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Budgeting dominates state Senate
Legislative update
Ben Watson

This week, the Georgia Senate was busy as we debated several important pieces of legislation.
We also finalized the Amended Fiscal Year 2015 Budget by agreeing to the House amendments on the supplemental appropriations bill. The bill was signed into law the same day. The Senate Appropriations Committee will begin work on the Fiscal Year 2016 Budget next week.
Two pieces of legislation the Senate approved will have a positive impact on our military families. Senate Bill 18, the College Credit for Military Service Bill, will allow practical military work skills or experience to be accepted by the Technical College System of Georgia for credit. The second bill, SB 58, also known as the Georgia Leadership and Service Admission Act, will encourage military service for high school students. SB 58 allows each legislator to recommend one student for a ROTC program each year.
Chatham, Bryan and Liberty counties have always been strong supporters of our military who serve at Fort Stewart and Hunter Army Air Field, as well as the Georgia Army and Air National Guard. We unanimously passed both pieces of legislation.
The Senate approved expansion of victim compensation with SB 79. When a crime results in death, this legislation would double the amount of victim compensation available for surviving family members. SB 79 also expands eligibility for compensation. The endowment will help victims’ families pay for funerals, lost wages, counseling and other hardships. SB 79 passed, 50-3.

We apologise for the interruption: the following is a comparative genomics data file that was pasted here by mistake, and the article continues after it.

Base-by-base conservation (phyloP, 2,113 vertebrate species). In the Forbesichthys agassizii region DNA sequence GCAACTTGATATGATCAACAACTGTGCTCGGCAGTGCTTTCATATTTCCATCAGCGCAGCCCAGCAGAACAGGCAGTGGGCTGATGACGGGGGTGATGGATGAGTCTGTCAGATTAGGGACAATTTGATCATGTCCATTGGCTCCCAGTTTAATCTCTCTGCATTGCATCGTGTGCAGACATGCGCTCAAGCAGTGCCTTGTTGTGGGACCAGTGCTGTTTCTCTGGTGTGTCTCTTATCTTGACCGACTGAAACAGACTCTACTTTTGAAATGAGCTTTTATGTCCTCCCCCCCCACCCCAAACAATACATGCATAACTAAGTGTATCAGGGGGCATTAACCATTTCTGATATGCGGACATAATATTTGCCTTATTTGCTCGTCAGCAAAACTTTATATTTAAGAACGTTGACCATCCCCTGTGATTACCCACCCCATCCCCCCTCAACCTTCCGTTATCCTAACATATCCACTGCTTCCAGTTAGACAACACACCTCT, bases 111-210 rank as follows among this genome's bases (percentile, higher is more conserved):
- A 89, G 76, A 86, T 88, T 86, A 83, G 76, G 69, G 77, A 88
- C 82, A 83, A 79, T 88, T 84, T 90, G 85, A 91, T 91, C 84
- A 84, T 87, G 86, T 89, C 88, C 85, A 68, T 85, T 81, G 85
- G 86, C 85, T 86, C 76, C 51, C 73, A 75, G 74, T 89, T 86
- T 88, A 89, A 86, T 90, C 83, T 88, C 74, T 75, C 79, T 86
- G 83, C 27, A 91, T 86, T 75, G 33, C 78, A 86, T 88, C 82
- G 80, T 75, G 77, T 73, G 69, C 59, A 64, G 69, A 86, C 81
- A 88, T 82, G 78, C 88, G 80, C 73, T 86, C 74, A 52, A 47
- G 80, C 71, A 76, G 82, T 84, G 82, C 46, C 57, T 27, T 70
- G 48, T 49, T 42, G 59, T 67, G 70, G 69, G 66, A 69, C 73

We also passed SB 65, which would increase exemptions for property in bankruptcy or insolvent estates. State law provides exemptions for those declaring bankruptcy. SB 65 doubles the residual exemptions for property in bankruptcy or other insolvent estates to 1,200 and $10,000, respectively. The bill passed 46-5.
SB 72 establishes new crimes and punishments for harming or killing a law enforcement animal. In Georgia, a person who injures or kills a police animal faces one to five years in prison. SB 72 increases the sentence to 10-30 years. “Tanja’s Law” is named in honor of a Walker County dog killed on duty and passed 46-3.
The Senate recognized the 40th anniversary of the conclusion of the Vietnam War by passing Senate Resolution 96 recognizing May 6-12 as the observance. More than 228,000 Georgians served during the Vietnam War and many of those men and women are living in Coastal Georgia.
We also passed SR 184 recognizing Feb. 19 as University of Georgia Day and congratulating the University’s 230th anniversary. The school educates more than 35,000 students and leads the nation in providing an education at an affordable cost. I am a proud alumni.
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Contact Watson at (404) 656-7880 or email

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